WASHINGTON COUNTY — The Washington County school system might have to pick up the cost of replacement school buses, crossing guards and the salary of the Judy Center’s program manager as county government officials scramble to close a $7.4 million budget shortfall.
Officials have no intention of filing for a waiver that would permit the county to avoid paying full maintenance of effort for the next fiscal year, which is its obligated funding for the school system, County Administrator Greg Murray said after a joint meeting between the Washington County Board of Commissioners and the Washington County Board of Education Tuesday morning.
However, county staffers have recommended cutting funding for the buses, crossing guards and the Judy Center’s program manager to help close the shortfall, according to a list of proposed budget cuts provided by the county. The money for those programs would have been above maintenance of effort.
School officials presented their proposed budget to the commissioners during Tuesday morning’s joint meeting, which was held in the County Administration Building in downtown Hagerstown. The commissioners did not make any decisions regarding cuts to the school system’s budget request during the meeting.
“The big elephant in the room is still the pension,” school board President Wayne Ridenour said after the meeting.
The school system has set aside $5.2 million in case state lawmakers decide to start passing pension costs to local governments in the fiscal year that starts July 1.
For the school system, that includes pension costs for teachers and administrators. The school system already pays pension costs for support personnel, said Chris South, the school system’s chief financial officer, during Tuesday’s meeting.
Asked after the meeting whether the $5.2 million would cover the cost of the buses, crossing guards and Judy Center costs, if not needed for pension costs, South said he thought it would.
According to figures provided by South and budget documents, the school system’s funding request to the county for those three items totaled $2,144,123.
But if the pension responsibility starts this summer, the school board will have to go “back to the drawing board” on the proposed budget, Ridenour said.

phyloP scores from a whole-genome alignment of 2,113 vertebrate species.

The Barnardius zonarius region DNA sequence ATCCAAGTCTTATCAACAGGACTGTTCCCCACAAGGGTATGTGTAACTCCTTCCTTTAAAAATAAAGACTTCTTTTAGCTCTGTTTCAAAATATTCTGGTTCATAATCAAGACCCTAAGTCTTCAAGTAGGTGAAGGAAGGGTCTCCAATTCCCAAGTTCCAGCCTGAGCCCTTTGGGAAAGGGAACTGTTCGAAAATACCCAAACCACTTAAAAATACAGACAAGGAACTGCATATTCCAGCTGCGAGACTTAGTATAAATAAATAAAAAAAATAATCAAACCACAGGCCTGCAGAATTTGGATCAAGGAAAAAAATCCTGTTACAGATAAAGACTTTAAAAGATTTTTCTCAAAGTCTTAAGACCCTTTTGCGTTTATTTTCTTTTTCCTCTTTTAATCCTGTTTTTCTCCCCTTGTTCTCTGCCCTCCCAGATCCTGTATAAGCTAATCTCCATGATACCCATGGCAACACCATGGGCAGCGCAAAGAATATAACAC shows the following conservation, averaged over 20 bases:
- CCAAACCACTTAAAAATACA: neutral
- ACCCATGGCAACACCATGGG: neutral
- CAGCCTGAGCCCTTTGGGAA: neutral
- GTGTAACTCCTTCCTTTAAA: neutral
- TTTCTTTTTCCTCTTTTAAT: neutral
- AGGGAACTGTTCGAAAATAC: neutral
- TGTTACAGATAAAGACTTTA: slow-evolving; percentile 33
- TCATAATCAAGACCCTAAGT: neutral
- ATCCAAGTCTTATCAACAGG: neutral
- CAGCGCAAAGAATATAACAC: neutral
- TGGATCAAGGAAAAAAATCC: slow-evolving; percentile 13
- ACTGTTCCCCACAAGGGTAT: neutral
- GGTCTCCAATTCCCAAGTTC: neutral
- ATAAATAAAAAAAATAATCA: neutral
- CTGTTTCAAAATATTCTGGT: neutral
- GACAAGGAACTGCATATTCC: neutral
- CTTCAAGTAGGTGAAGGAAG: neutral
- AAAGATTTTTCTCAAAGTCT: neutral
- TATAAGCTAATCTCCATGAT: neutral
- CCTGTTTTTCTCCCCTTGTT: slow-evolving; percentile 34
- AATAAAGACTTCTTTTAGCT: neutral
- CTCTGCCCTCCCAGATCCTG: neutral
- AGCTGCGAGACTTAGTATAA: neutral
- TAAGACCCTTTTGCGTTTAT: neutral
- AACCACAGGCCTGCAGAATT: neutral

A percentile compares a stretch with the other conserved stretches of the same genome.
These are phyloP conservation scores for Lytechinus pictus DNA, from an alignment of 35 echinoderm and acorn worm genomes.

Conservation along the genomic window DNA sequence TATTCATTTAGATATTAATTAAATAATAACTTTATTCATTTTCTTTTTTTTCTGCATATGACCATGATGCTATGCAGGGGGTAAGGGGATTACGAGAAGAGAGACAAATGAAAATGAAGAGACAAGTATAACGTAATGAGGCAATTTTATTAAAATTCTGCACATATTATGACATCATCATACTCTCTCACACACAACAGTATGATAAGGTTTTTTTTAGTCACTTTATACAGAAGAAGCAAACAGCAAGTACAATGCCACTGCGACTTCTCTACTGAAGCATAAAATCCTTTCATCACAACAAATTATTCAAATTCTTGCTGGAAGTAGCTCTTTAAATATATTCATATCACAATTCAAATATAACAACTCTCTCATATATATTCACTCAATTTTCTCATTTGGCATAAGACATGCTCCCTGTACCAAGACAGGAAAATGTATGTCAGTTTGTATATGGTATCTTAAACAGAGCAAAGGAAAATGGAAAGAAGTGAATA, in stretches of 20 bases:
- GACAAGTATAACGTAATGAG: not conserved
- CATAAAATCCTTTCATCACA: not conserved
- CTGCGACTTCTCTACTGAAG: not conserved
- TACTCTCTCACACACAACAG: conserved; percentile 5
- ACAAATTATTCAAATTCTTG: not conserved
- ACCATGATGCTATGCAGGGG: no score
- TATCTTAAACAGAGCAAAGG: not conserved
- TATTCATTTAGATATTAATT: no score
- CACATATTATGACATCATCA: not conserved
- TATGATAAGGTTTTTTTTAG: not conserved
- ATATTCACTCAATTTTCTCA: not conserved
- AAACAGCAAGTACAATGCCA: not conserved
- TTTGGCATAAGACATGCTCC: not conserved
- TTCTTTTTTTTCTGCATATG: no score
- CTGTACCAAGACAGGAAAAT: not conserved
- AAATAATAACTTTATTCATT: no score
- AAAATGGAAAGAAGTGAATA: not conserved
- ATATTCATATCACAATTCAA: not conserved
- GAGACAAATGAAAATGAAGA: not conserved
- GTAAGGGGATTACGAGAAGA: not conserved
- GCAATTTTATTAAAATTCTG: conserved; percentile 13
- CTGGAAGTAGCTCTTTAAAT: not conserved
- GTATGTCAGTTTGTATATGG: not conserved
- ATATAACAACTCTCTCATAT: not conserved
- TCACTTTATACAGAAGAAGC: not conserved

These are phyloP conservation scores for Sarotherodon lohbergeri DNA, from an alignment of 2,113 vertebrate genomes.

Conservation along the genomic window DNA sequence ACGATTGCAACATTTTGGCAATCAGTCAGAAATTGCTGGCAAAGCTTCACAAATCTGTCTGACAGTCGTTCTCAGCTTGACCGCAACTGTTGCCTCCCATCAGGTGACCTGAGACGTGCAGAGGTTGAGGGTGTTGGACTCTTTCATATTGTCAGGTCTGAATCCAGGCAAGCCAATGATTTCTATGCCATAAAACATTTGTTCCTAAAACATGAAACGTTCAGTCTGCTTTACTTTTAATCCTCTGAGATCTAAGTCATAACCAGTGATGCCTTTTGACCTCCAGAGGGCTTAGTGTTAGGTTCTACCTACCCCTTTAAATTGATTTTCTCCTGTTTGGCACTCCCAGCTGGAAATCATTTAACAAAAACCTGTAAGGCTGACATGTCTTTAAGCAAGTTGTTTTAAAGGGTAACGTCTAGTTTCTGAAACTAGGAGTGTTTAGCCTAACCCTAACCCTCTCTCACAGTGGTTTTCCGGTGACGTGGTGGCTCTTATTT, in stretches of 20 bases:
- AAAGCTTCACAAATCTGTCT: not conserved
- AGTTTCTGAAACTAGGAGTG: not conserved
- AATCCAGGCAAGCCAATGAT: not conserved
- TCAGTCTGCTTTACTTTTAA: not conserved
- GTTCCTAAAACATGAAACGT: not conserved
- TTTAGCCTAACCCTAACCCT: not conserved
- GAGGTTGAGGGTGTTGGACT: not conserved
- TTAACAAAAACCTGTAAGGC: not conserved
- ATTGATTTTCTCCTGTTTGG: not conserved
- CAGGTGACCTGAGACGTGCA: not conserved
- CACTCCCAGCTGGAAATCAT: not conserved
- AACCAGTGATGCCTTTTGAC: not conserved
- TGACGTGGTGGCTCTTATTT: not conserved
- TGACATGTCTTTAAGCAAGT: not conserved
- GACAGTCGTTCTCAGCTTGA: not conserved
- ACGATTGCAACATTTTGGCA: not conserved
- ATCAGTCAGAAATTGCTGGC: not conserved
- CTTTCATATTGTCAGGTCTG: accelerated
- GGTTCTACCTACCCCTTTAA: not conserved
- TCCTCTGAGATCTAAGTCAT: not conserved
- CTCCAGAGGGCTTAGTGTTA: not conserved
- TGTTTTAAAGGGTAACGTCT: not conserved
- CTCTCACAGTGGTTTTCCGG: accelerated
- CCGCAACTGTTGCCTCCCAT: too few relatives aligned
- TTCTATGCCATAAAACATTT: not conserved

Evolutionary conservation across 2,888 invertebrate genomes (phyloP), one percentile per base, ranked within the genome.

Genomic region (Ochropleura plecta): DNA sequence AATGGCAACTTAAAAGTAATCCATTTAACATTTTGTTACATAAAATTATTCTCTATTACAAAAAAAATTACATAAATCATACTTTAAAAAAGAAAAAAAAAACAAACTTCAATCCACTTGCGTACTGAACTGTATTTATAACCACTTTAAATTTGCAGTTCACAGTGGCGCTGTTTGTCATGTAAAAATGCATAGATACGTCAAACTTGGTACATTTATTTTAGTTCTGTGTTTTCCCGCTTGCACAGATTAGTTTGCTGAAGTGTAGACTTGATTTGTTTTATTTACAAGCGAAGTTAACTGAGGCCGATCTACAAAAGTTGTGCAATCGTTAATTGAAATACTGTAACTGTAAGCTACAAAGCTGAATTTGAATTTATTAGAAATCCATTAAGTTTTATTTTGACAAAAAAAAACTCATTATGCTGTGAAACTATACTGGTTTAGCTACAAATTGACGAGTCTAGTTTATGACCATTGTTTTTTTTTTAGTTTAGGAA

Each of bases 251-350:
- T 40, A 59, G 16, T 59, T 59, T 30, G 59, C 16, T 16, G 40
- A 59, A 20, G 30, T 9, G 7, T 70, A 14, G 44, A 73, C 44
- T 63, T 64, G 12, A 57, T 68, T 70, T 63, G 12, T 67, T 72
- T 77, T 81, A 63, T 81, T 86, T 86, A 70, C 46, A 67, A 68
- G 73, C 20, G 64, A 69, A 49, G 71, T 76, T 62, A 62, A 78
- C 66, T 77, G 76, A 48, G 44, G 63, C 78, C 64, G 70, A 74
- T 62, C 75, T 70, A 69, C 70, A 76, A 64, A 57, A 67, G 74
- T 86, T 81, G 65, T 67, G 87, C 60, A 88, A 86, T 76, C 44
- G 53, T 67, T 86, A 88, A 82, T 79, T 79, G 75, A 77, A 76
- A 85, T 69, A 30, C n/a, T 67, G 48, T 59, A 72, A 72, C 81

“We’re just holding our breath,” Ridenour said.
The school system is asking the county for $89,518,305 for maintenance of effort, a $1,084,575 increase from the current fiscal year.
The school system also asked for $1,735,000 to replace buses. The school system originally planned to buy 12 buses, but got a good deal on pricing, so it plans to buy 15.
Another way to pay for the buses is to use surplus funds from past budget years. A majority of school board members already agreed informally to use surplus funds to pay for the buses if the county didn’t provide extra money for them.
For the current fiscal year, county grants provide $324,650 for crossing guards and $71,410 for the Judy Center program manager, according to a copy of the school system’s restricted funds budget found on its website.
For the next fiscal year, the school system was asking for county grants to pay $335,049 for crossing guards and $74,074 for the Judy Center program manager, South said.
Those grants are not part of the general fund budget, South said.
The Judy Center partners with other agencies to provide educational programs for children and adults of low-income families in the Bester and Winter Street school districts, Program Manager Kathy Kerns said. Programs include a prekindergarten program at Bester Elementary for 3-year-olds that the Judy Center funds, she said.
Kerns said her duties include writing grants, overseeing programs, running management meetings and serving on advisory boards for the partner agencies.
The school system also receives $323,333 in state grant funding for the Judy Center, according to the restricted funds budget.